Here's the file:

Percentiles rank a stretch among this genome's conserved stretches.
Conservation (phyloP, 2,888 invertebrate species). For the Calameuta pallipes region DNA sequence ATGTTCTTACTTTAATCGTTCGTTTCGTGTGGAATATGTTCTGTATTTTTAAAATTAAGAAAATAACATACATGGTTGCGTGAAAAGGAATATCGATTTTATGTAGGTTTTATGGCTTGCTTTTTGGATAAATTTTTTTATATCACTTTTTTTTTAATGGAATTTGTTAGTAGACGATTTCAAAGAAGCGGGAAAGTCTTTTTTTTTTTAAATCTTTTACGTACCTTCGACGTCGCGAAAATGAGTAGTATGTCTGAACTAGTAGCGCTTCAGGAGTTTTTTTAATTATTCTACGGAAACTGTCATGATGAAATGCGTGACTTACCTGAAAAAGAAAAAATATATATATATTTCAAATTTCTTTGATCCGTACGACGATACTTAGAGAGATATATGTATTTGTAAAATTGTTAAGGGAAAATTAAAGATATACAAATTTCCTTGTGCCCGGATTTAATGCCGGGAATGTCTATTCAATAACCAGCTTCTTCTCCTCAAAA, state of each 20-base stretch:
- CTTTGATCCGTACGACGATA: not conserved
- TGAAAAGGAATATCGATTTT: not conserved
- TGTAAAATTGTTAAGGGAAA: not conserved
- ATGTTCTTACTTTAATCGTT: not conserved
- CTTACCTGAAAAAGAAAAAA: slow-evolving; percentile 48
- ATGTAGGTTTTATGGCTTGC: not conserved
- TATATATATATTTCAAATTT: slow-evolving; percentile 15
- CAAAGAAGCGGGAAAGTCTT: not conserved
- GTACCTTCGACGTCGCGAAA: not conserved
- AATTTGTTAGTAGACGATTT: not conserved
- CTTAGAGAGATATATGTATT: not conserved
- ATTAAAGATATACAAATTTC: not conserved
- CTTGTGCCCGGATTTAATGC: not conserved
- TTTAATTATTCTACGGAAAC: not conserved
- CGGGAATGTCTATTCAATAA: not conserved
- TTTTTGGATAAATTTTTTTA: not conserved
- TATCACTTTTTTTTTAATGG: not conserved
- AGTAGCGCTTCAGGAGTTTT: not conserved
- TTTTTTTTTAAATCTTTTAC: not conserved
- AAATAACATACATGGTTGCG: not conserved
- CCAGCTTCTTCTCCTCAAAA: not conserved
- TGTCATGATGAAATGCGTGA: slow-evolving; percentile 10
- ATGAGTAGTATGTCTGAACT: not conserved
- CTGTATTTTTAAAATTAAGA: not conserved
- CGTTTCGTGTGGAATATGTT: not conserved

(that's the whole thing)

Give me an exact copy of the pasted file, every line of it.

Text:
Percentiles rank a stretch among this genome's conserved stretches.
Conservation (phyloP, 2,888 invertebrate species). For the Calameuta pallipes region DNA sequence ATGTTCTTACTTTAATCGTTCGTTTCGTGTGGAATATGTTCTGTATTTTTAAAATTAAGAAAATAACATACATGGTTGCGTGAAAAGGAATATCGATTTTATGTAGGTTTTATGGCTTGCTTTTTGGATAAATTTTTTTATATCACTTTTTTTTTAATGGAATTTGTTAGTAGACGATTTCAAAGAAGCGGGAAAGTCTTTTTTTTTTTAAATCTTTTACGTACCTTCGACGTCGCGAAAATGAGTAGTATGTCTGAACTAGTAGCGCTTCAGGAGTTTTTTTAATTATTCTACGGAAACTGTCATGATGAAATGCGTGACTTACCTGAAAAAGAAAAAATATATATATATTTCAAATTTCTTTGATCCGTACGACGATACTTAGAGAGATATATGTATTTGTAAAATTGTTAAGGGAAAATTAAAGATATACAAATTTCCTTGTGCCCGGATTTAATGCCGGGAATGTCTATTCAATAACCAGCTTCTTCTCCTCAAAA, state of each 20-base stretch:
- CTTTGATCCGTACGACGATA: not conserved
- TGAAAAGGAATATCGATTTT: not conserved
- TGTAAAATTGTTAAGGGAAA: not conserved
- ATGTTCTTACTTTAATCGTT: not conserved
- CTTACCTGAAAAAGAAAAAA: slow-evolving; percentile 48
- ATGTAGGTTTTATGGCTTGC: not conserved
- TATATATATATTTCAAATTT: slow-evolving; percentile 15
- CAAAGAAGCGGGAAAGTCTT: not conserved
- GTACCTTCGACGTCGCGAAA: not conserved
- AATTTGTTAGTAGACGATTT: not conserved
- CTTAGAGAGATATATGTATT: not conserved
- ATTAAAGATATACAAATTTC: not conserved
- CTTGTGCCCGGATTTAATGC: not conserved
- TTTAATTATTCTACGGAAAC: not conserved
- CGGGAATGTCTATTCAATAA: not conserved
- TTTTTGGATAAATTTTTTTA: not conserved
- TATCACTTTTTTTTTAATGG: not conserved
- AGTAGCGCTTCAGGAGTTTT: not conserved
- TTTTTTTTTAAATCTTTTAC: not conserved
- AAATAACATACATGGTTGCG: not conserved
- CCAGCTTCTTCTCCTCAAAA: not conserved
- TGTCATGATGAAATGCGTGA: slow-evolving; percentile 10
- ATGAGTAGTATGTCTGAACT: not conserved
- CTGTATTTTTAAAATTAAGA: not conserved
- CGTTTCGTGTGGAATATGTT: not conserved